Slide the envelope
Even a studio apartment needs at least a kitchenette, a bathroom and a place to sleep. And even though a builder managed to get through all the bureaucracy that governs apartment size, there still lies the most basic metric: the bottom line.
“You really can’t place an apartment that is habitable in New York City for less than 300 square feet,” said Jorge Fontan, owner of Fontan Architecture.
The subdivision of the city determines how many apartments a building can have. To find the boundary of a building, planners rely on a metric called density factor. The lower it is, the more units can be crammed into the same square footage.
The city’s densest neighborhoods have a density factor of 680. In these areas, a 100,000 square foot development could have 147 units, averaging about 680 feet.
No matter how small the units are, 147 is the maximum. Developers may try to sell the undeveloped space as air rights to an adjacent parcel owner, but that is an uncertain proposition.
“It doesn’t work mathematically for a lot of people,” Fontan said. “If it was a good idea, you would see it on every block.”
Co-living represents a completely different possibility.
“The fact that you do not have to provide a kitchen and bathroom for each unit saves a lot of money on construction costs,” said Meredith McNair, a community planner at Cypress Hills Local Development Corporation.
Her group is working on ShareNYC’s second pilot project, a complete update of an old SRO at 246 Lincoln Avenue in Cypress Hills, Brooklyn. The nonprofit plans to convert these savings into lower rents for renters who want extremely low incomes.
Cypress Hills Local Development is planning a gut renovation that will restore the existing spaces and add two new room units, a kitchen and a common living room in the basement.
But it has not all been good news. The developer is still trying to set up a private mortgage to supplement HPD funds, but most federal lenders will not issue money for single rooms. The SRO rules also require an on-site property manager who takes a unit away from low-income tenants and requires a super willing to move into a shared residence.
Still, McNair says neighborhoods like Cypress Hills are ready for such modernized SROs. Her company proposed a new room with 15 units for a vacant lot of 25 by 100 feet. McNair says such parties are common in East New York, but annoying developers because of the limits of small packages. With loosened restrictions, affordable developers can start delivering the low-cost devices that community leaders often demand in new developments.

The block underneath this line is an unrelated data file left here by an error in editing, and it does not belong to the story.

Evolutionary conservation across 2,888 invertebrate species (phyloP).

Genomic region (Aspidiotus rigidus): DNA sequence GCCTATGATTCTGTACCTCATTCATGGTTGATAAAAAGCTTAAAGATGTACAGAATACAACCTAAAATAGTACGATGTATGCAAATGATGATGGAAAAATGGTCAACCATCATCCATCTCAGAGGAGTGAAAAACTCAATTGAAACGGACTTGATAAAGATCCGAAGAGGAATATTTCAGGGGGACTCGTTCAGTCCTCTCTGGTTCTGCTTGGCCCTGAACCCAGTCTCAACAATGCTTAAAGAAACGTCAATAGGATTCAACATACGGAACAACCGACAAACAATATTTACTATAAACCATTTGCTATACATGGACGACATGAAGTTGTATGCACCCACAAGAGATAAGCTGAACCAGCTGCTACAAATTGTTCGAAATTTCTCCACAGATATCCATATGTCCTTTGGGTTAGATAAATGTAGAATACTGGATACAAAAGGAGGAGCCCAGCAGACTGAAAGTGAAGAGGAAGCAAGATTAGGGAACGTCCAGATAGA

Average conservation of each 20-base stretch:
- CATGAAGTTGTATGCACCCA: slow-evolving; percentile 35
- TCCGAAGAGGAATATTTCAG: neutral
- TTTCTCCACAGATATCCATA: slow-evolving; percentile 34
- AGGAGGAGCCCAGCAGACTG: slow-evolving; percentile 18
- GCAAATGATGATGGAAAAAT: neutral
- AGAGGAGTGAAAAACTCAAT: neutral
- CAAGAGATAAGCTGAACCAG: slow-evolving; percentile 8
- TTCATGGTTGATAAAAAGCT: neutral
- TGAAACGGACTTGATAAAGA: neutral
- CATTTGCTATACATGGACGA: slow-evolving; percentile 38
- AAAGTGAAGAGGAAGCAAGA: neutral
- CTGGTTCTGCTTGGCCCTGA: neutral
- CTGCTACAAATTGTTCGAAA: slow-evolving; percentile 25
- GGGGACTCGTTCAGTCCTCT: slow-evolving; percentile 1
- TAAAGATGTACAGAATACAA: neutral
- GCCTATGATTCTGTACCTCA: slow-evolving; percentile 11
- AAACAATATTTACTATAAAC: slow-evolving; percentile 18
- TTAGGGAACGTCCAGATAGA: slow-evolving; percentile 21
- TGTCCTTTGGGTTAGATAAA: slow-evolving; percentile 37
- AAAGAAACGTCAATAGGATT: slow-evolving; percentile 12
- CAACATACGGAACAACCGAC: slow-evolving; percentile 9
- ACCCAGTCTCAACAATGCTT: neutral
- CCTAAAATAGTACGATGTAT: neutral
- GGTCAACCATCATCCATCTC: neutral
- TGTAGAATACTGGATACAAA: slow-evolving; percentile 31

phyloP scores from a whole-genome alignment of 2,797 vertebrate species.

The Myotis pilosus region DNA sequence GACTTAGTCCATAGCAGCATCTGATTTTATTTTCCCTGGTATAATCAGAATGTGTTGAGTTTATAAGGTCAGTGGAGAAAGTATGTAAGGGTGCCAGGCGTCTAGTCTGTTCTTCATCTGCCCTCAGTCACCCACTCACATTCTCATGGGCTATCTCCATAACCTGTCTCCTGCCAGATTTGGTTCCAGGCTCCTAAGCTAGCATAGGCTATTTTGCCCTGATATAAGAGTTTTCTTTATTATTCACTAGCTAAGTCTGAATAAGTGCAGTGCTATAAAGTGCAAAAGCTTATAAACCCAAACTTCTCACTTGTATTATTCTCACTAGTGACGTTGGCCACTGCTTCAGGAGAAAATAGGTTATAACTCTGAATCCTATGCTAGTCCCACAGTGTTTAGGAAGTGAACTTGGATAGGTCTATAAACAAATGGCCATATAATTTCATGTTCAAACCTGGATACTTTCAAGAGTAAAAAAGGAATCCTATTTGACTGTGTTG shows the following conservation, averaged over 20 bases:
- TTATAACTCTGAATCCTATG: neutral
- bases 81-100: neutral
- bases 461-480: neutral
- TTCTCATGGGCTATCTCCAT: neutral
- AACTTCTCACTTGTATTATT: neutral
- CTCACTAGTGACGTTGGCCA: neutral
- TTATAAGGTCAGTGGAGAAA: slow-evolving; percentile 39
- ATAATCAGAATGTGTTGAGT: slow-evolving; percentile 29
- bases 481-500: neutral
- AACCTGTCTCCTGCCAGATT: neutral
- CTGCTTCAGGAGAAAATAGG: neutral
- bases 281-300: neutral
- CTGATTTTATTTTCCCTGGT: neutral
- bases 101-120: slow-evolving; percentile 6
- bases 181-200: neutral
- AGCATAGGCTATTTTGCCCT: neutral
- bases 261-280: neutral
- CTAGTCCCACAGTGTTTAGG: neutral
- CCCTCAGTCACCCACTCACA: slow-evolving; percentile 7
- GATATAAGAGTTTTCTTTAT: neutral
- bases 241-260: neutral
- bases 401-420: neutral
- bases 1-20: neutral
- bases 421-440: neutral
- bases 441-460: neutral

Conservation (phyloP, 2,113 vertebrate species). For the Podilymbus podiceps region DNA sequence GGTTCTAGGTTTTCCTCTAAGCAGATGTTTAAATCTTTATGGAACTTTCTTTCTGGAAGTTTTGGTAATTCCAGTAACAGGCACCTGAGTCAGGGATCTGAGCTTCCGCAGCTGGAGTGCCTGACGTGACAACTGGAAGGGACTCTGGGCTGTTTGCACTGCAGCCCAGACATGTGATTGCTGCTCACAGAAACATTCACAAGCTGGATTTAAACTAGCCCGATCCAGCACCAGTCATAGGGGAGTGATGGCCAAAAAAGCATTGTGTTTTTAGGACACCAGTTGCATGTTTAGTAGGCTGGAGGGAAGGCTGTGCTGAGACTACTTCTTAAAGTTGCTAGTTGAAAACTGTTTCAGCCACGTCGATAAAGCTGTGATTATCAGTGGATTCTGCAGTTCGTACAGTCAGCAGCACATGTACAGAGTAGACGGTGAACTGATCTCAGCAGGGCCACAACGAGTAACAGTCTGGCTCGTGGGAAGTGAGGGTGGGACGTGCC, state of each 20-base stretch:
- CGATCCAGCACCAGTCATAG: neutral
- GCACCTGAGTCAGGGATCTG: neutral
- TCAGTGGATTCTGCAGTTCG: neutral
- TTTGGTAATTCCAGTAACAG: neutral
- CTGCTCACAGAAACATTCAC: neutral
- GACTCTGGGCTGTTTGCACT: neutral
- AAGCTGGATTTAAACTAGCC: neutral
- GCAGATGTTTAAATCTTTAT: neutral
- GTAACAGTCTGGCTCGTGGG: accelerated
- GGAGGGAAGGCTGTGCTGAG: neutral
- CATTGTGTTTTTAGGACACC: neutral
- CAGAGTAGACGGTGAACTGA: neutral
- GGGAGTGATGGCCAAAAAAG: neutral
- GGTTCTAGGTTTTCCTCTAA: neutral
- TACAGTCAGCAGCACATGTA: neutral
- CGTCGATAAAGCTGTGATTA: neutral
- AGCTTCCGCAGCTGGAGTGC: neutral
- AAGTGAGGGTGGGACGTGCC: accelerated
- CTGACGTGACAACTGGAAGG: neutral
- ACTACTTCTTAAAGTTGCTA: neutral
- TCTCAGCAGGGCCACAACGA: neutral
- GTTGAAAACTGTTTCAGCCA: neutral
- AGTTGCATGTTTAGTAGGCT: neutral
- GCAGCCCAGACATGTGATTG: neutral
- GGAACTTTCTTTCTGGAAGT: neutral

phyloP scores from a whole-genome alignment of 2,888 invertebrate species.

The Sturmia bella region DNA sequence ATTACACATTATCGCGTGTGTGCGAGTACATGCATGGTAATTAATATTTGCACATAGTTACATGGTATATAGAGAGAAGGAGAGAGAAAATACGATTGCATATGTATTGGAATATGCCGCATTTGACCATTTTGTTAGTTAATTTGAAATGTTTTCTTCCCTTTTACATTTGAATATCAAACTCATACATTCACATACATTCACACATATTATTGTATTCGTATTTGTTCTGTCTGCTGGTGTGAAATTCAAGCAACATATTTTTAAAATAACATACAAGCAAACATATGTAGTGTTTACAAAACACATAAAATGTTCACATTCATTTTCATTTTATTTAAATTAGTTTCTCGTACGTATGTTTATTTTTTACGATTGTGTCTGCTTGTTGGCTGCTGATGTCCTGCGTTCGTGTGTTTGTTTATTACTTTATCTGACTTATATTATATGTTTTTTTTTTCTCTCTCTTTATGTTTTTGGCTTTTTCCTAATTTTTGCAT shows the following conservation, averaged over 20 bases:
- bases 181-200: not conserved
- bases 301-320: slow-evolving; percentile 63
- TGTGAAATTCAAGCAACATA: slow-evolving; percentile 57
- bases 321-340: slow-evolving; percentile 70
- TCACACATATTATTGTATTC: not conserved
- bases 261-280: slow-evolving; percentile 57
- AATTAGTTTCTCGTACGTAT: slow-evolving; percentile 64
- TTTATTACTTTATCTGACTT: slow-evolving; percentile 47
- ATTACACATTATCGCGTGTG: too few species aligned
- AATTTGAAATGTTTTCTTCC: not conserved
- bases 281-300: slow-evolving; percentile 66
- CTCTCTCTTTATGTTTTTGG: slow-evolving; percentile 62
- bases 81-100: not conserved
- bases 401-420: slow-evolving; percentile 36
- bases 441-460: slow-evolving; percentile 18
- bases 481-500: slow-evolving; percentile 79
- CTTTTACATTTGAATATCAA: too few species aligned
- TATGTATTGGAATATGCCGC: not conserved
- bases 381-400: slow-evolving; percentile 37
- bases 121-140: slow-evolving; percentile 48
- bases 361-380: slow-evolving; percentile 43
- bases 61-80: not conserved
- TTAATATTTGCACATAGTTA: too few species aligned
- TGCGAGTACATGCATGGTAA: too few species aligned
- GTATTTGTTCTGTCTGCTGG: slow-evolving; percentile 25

“It’s suddenly creating a viable type of development on these small plots, which are typically very difficult to develop and finance,” McNair said.
This is not only enticing for affordable developers; for-profit builders have found plenty of profits and demand in the shared-living model.
Common, the co-living company founded by Brad Hargreaves in 2015, caters to the young functionaries that you might associate with avocado toast or wearing beanies in the summer. It has just taken over 7,500 units from Starcity, a former rival. Starcity itself had recently acquired Ollie, the co-living company that designed Carmel Place, New York City’s first apartment building with micro-units. Common will team up with L + M Development Partners to build the third and most ambitious of the ShareNYC pilot projects.
The development, at 309 East 100th Street, in East Harlem will contain 254 units spread over two eight-story buildings.
“A tower is a lot … I would not say vanilla, but it’s pretty typical cohabitation,” Hargreaves said. The other will “push the envelope,” he said, offering micro-units with their own kitchens and bathrooms, as well as SRO-style co-living.
Hargreaves is not worried about finding tenants, whether it’s micro units or shared space. As he puts it, the shortage of such tenants is now a matter of regulation, not demand.
If the laws were not so restrictive, “there would be hundreds of thousands of micro-apartments in New York City today, and that would just be part of the city’s housing stock,” he said.
The development of Common and L + M will test the future of small homes, not just as affordable housing, but also for tenants with market interest rates. L + M declined to comment, and Common did not provide a timeline for the project. However, HPD expects all three ShareNYC projects to close next year.
“As with most things, if people can figure out a way to make money on it,” Cirillo said, “developers will find a way to make it work.”